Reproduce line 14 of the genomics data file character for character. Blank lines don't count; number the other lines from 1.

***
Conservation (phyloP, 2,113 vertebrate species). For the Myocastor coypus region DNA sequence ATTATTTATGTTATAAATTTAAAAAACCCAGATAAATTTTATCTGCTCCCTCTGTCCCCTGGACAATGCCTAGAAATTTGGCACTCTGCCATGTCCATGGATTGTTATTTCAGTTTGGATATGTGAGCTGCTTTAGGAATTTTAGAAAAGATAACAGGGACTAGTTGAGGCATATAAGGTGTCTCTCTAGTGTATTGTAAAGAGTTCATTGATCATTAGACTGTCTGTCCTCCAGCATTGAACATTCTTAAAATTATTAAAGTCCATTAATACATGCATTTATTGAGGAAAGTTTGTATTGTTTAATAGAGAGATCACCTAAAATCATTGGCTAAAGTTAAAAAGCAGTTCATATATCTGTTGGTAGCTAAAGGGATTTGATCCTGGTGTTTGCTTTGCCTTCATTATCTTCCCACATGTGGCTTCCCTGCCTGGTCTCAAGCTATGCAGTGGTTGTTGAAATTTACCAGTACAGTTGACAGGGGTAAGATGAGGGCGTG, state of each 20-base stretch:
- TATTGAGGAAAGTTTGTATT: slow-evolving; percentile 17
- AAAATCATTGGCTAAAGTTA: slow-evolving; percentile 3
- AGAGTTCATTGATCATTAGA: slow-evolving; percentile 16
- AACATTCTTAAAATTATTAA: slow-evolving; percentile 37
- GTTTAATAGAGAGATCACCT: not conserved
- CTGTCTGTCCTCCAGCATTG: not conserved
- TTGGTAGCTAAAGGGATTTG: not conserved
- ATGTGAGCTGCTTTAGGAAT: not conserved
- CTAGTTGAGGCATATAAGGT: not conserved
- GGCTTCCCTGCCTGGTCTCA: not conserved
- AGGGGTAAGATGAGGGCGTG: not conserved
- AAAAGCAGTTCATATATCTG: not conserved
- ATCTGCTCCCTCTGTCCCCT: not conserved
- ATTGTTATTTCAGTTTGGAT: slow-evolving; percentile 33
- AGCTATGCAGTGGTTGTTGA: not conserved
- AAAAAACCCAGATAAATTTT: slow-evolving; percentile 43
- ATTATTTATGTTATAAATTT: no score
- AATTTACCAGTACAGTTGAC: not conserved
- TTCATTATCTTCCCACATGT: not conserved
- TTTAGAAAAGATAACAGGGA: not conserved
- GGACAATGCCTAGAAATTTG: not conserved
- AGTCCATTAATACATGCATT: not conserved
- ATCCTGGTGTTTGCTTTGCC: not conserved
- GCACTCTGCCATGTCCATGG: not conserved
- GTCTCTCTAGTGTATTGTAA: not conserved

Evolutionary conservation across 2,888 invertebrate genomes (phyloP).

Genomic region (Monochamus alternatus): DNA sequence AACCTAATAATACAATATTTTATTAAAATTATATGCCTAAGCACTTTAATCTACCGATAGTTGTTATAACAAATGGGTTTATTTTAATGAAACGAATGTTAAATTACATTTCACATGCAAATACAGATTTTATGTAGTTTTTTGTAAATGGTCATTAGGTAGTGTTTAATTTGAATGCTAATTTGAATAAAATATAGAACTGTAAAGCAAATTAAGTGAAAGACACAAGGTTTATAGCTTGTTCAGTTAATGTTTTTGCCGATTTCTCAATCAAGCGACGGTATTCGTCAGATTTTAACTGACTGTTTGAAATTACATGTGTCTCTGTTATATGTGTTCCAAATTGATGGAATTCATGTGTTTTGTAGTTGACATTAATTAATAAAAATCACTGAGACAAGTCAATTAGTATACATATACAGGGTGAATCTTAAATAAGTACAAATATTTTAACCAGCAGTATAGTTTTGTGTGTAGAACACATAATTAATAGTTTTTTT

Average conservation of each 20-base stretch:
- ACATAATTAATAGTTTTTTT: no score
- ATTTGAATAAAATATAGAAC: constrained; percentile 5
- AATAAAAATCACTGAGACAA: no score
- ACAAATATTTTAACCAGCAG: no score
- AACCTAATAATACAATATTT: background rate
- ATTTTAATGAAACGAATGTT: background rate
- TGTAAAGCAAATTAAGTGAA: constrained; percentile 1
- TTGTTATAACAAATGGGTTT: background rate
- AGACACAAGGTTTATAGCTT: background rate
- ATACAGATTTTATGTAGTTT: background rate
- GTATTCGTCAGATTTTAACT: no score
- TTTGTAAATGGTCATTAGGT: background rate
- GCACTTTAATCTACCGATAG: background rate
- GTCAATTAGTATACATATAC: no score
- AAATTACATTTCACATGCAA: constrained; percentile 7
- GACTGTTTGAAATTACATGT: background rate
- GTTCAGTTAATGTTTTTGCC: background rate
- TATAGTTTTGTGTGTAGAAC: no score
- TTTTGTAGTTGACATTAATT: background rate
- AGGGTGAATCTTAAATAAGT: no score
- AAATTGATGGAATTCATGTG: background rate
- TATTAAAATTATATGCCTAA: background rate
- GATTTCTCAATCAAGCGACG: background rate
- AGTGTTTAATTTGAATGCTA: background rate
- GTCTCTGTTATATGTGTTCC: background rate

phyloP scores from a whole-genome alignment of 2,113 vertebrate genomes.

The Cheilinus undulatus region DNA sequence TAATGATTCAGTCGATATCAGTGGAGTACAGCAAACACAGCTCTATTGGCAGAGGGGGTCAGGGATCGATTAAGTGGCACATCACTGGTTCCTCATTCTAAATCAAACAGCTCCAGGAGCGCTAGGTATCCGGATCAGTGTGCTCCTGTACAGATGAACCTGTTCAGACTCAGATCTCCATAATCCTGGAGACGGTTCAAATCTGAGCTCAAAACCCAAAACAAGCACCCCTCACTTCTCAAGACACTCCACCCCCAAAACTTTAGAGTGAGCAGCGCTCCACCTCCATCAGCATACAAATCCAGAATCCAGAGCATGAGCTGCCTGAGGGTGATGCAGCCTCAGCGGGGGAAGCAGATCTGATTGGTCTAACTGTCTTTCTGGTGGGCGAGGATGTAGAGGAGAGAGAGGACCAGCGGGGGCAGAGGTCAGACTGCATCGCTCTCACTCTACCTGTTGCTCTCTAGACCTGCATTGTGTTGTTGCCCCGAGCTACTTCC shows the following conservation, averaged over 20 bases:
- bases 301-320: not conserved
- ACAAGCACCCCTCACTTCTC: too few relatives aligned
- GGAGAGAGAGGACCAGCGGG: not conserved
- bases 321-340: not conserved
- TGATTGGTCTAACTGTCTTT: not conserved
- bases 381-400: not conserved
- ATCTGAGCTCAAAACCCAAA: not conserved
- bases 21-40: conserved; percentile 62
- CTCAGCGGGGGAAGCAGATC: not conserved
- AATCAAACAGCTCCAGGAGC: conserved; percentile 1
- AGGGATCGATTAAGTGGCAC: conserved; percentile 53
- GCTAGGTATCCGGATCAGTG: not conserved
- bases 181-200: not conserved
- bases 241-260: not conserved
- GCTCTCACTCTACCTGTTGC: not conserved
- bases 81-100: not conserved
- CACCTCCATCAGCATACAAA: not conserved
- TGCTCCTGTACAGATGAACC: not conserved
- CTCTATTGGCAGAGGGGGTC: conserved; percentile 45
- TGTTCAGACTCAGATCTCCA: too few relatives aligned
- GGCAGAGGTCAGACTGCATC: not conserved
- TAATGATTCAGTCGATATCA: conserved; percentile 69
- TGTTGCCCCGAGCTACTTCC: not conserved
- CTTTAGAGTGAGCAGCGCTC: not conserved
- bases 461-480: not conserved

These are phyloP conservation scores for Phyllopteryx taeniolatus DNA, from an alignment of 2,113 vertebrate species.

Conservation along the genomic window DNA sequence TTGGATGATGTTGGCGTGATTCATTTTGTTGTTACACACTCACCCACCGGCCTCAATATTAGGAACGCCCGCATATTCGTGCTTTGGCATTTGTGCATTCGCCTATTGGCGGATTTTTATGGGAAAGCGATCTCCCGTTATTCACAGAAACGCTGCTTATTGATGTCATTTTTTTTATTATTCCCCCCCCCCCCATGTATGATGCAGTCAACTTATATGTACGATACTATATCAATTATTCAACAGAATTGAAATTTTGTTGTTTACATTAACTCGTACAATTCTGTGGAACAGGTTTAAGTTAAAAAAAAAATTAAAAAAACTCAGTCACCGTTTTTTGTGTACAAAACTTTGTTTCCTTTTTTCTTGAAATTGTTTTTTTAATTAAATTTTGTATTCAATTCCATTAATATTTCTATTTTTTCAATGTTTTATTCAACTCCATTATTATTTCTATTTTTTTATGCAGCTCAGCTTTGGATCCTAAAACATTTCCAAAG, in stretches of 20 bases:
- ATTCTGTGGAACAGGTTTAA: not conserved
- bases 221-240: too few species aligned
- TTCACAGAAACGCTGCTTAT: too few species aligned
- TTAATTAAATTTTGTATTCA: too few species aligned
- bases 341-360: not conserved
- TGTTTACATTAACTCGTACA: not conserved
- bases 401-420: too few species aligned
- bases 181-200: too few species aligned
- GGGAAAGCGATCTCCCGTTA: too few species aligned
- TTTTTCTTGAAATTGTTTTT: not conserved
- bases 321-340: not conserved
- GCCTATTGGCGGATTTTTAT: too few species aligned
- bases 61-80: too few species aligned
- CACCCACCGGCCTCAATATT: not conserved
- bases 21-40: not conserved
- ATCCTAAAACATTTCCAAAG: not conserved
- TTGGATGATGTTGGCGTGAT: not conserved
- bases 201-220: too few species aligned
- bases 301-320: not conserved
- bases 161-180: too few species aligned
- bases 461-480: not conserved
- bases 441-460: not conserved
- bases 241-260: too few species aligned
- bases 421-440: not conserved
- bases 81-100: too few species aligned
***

- ATCTGCTCCCTCTGTCCCCT: not conserved